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Find video protocols related to scientific articles indexed in Pubmed.
Molecular markers for species identification of Hessian fly males caught on sticky pheromone traps.
J. Econ. Entomol.
PUBLISHED: 07-17-2014
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Pheromone traps have been widely used to monitor insect population activity. However, sticky pheromone traps for the Hessian fly (Mayetiola destructor), one of the most destructive pests of wheat, have been used only in recent years. Hessian fly male adults are small and fragile, and preserving specimens during sorting of sticky pheromone traps is a challenge when intact specimens are often required to visually distinguish them from related insects such as fungus gnats. In this study, we have established a quick and reliable method based on polymerase chain reaction markers to correctly distinguish Hessian fly males from other closely related insects. Two Hessian fly-specific markers were established, one based on the trypsin gene MDP-10 and the other based on a gene encoding the salivary gland protein SSGP31-5. Both markers provided > 98% identification success of 110 Hessian fly samples prepared from single insects. The method should provide a useful tool to allow for identification of Hessian fly individuals on sticky pheromone traps or in other situations when Hessian fly eggs, larvae, pupae, and adults are difficult to distinguish from other insects.
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Sorghum seed maturity affects the weight and feeding duration of immature corn earworm, Helicoverpa zea, and fall armyworm, Spodoptera frugiperda, in the laboratory.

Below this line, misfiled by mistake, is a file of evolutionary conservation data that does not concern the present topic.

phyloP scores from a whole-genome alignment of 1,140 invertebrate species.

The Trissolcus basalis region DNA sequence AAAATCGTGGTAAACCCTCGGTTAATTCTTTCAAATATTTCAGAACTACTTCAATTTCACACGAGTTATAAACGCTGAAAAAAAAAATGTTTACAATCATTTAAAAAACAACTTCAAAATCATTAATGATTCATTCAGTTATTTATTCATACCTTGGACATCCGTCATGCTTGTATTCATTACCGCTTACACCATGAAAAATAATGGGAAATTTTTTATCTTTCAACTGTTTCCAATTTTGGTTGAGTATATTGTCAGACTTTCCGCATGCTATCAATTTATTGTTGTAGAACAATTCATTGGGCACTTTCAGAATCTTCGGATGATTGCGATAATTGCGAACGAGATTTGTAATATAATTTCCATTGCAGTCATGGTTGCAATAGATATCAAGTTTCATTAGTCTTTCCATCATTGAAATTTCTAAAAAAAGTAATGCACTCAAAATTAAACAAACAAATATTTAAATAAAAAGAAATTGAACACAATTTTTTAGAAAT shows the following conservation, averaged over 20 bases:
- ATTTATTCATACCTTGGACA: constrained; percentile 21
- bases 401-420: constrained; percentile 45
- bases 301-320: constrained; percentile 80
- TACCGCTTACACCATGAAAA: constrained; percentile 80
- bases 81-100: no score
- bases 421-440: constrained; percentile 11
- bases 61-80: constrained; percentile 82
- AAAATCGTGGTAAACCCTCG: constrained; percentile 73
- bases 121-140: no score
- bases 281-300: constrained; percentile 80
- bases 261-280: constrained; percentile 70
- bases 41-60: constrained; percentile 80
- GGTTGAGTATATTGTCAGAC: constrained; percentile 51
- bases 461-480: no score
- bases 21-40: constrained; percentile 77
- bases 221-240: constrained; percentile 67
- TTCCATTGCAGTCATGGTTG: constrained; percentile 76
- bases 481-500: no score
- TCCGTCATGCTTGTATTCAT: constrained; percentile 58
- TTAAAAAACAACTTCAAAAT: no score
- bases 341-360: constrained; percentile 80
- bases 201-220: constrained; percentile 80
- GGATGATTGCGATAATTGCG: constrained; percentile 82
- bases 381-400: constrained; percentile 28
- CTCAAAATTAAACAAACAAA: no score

J. Insect Sci.
PUBLISHED: 11-14-2013
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Corn earworm, Helicoverpa zea Boddie (Lepidoptera: Noctuidae), and fall armyworm, Spodoptera frugiperda J.E. Smith, are occasional pests in sorghum, Sorghum bicolor L. Moench (Poales: Poaceae), and can be economically damaging when conditions are favorable. Despite the frequent occurrence of mixed-species infestations, the quantitative data necessary for developing yield loss relationships for S. frugiperda are not available. Although these species share similar biological characteristics, it is unknown whether their damage potentials in developing grain sorghum panicles are the same. Using no-choice feeding assays in the laboratory, this study examined larval growth and feeding duration for H. zea and S. frugiperda in the absence of competition. Each species responded positively when exposed to sorghum seed in the soft-dough stage, supporting evidence for the interactions between host-quality and larval growth and development. The results of this study also confirmed the suitability of using laboratory-reared H. zea to develop sorghum yield loss estimates in the field, and provided insights into the biological responses of S. frugiperda feeding on developing sorghum seed.